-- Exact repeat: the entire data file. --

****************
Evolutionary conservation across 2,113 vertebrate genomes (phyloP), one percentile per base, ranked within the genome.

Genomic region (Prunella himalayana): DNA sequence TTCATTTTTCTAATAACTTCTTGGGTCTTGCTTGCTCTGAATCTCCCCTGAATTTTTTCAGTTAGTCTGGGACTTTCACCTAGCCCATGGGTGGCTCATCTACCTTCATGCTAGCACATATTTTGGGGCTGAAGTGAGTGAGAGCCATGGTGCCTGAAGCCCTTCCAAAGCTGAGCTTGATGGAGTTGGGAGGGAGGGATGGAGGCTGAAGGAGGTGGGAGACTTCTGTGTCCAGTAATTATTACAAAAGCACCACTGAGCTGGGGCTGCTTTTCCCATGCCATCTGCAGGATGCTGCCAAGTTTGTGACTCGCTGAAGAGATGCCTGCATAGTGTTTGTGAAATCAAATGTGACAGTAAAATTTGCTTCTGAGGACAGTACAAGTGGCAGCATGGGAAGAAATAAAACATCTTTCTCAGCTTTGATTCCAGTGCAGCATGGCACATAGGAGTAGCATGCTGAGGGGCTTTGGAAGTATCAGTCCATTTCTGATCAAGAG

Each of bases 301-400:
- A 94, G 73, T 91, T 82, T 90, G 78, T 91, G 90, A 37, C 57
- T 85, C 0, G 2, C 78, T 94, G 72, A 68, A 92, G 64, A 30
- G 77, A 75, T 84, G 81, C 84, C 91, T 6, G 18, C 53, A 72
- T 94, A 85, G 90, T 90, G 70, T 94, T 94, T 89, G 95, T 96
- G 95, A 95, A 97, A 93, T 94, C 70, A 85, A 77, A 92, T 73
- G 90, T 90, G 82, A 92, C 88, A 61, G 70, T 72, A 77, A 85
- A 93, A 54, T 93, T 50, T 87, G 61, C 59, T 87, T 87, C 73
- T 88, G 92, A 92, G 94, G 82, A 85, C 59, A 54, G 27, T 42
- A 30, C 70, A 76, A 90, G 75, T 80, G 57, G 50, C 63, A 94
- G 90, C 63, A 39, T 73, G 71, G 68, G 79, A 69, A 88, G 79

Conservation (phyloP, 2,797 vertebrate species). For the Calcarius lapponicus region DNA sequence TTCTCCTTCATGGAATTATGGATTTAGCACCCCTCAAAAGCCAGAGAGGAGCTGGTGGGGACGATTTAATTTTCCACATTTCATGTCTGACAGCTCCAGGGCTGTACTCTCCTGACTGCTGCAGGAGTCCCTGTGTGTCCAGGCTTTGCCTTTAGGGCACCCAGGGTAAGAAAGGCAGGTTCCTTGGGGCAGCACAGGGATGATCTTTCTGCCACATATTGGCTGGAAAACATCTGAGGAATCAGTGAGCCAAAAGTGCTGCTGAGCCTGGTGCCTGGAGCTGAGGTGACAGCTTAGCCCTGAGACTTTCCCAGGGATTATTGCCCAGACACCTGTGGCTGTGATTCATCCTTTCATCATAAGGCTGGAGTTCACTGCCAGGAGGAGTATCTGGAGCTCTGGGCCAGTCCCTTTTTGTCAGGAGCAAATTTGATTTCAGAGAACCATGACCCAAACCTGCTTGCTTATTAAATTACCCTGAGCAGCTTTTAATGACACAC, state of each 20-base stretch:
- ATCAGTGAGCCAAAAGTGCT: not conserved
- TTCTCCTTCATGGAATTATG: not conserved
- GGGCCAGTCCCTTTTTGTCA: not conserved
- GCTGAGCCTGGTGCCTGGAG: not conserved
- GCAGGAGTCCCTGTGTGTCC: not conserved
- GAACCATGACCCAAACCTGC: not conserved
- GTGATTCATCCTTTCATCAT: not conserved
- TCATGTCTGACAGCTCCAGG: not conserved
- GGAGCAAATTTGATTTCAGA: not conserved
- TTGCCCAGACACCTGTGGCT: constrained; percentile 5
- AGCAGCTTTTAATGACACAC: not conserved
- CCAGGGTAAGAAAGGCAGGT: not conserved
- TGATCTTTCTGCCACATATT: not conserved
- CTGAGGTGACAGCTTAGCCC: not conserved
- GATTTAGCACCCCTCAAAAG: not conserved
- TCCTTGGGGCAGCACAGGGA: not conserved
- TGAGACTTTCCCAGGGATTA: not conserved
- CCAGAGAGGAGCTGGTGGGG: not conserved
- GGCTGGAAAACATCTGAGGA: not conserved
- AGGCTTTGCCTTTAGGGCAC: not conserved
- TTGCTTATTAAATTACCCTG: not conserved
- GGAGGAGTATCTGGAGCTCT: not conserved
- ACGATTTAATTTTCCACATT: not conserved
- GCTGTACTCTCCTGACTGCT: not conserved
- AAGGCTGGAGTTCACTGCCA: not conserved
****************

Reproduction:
Evolutionary conservation across 2,113 vertebrate genomes (phyloP), one percentile per base, ranked within the genome.

Genomic region (Prunella himalayana): DNA sequence TTCATTTTTCTAATAACTTCTTGGGTCTTGCTTGCTCTGAATCTCCCCTGAATTTTTTCAGTTAGTCTGGGACTTTCACCTAGCCCATGGGTGGCTCATCTACCTTCATGCTAGCACATATTTTGGGGCTGAAGTGAGTGAGAGCCATGGTGCCTGAAGCCCTTCCAAAGCTGAGCTTGATGGAGTTGGGAGGGAGGGATGGAGGCTGAAGGAGGTGGGAGACTTCTGTGTCCAGTAATTATTACAAAAGCACCACTGAGCTGGGGCTGCTTTTCCCATGCCATCTGCAGGATGCTGCCAAGTTTGTGACTCGCTGAAGAGATGCCTGCATAGTGTTTGTGAAATCAAATGTGACAGTAAAATTTGCTTCTGAGGACAGTACAAGTGGCAGCATGGGAAGAAATAAAACATCTTTCTCAGCTTTGATTCCAGTGCAGCATGGCACATAGGAGTAGCATGCTGAGGGGCTTTGGAAGTATCAGTCCATTTCTGATCAAGAG

Each of bases 301-400:
- A 94, G 73, T 91, T 82, T 90, G 78, T 91, G 90, A 37, C 57
- T 85, C 0, G 2, C 78, T 94, G 72, A 68, A 92, G 64, A 30
- G 77, A 75, T 84, G 81, C 84, C 91, T 6, G 18, C 53, A 72
- T 94, A 85, G 90, T 90, G 70, T 94, T 94, T 89, G 95, T 96
- G 95, A 95, A 97, A 93, T 94, C 70, A 85, A 77, A 92, T 73
- G 90, T 90, G 82, A 92, C 88, A 61, G 70, T 72, A 77, A 85
- A 93, A 54, T 93, T 50, T 87, G 61, C 59, T 87, T 87, C 73
- T 88, G 92, A 92, G 94, G 82, A 85, C 59, A 54, G 27, T 42
- A 30, C 70, A 76, A 90, G 75, T 80, G 57, G 50, C 63, A 94
- G 90, C 63, A 39, T 73, G 71, G 68, G 79, A 69, A 88, G 79

Conservation (phyloP, 2,797 vertebrate species). For the Calcarius lapponicus region DNA sequence TTCTCCTTCATGGAATTATGGATTTAGCACCCCTCAAAAGCCAGAGAGGAGCTGGTGGGGACGATTTAATTTTCCACATTTCATGTCTGACAGCTCCAGGGCTGTACTCTCCTGACTGCTGCAGGAGTCCCTGTGTGTCCAGGCTTTGCCTTTAGGGCACCCAGGGTAAGAAAGGCAGGTTCCTTGGGGCAGCACAGGGATGATCTTTCTGCCACATATTGGCTGGAAAACATCTGAGGAATCAGTGAGCCAAAAGTGCTGCTGAGCCTGGTGCCTGGAGCTGAGGTGACAGCTTAGCCCTGAGACTTTCCCAGGGATTATTGCCCAGACACCTGTGGCTGTGATTCATCCTTTCATCATAAGGCTGGAGTTCACTGCCAGGAGGAGTATCTGGAGCTCTGGGCCAGTCCCTTTTTGTCAGGAGCAAATTTGATTTCAGAGAACCATGACCCAAACCTGCTTGCTTATTAAATTACCCTGAGCAGCTTTTAATGACACAC, state of each 20-base stretch:
- ATCAGTGAGCCAAAAGTGCT: not conserved
- TTCTCCTTCATGGAATTATG: not conserved
- GGGCCAGTCCCTTTTTGTCA: not conserved
- GCTGAGCCTGGTGCCTGGAG: not conserved
- GCAGGAGTCCCTGTGTGTCC: not conserved
- GAACCATGACCCAAACCTGC: not conserved
- GTGATTCATCCTTTCATCAT: not conserved
- TCATGTCTGACAGCTCCAGG: not conserved
- GGAGCAAATTTGATTTCAGA: not conserved
- TTGCCCAGACACCTGTGGCT: constrained; percentile 5
- AGCAGCTTTTAATGACACAC: not conserved
- CCAGGGTAAGAAAGGCAGGT: not conserved
- TGATCTTTCTGCCACATATT: not conserved
- CTGAGGTGACAGCTTAGCCC: not conserved
- GATTTAGCACCCCTCAAAAG: not conserved
- TCCTTGGGGCAGCACAGGGA: not conserved
- TGAGACTTTCCCAGGGATTA: not conserved
- CCAGAGAGGAGCTGGTGGGG: not conserved
- GGCTGGAAAACATCTGAGGA: not conserved
- AGGCTTTGCCTTTAGGGCAC: not conserved
- TTGCTTATTAAATTACCCTG: not conserved
- GGAGGAGTATCTGGAGCTCT: not conserved
- ACGATTTAATTTTCCACATT: not conserved
- GCTGTACTCTCCTGACTGCT: not conserved
- AAGGCTGGAGTTCACTGCCA: not conserved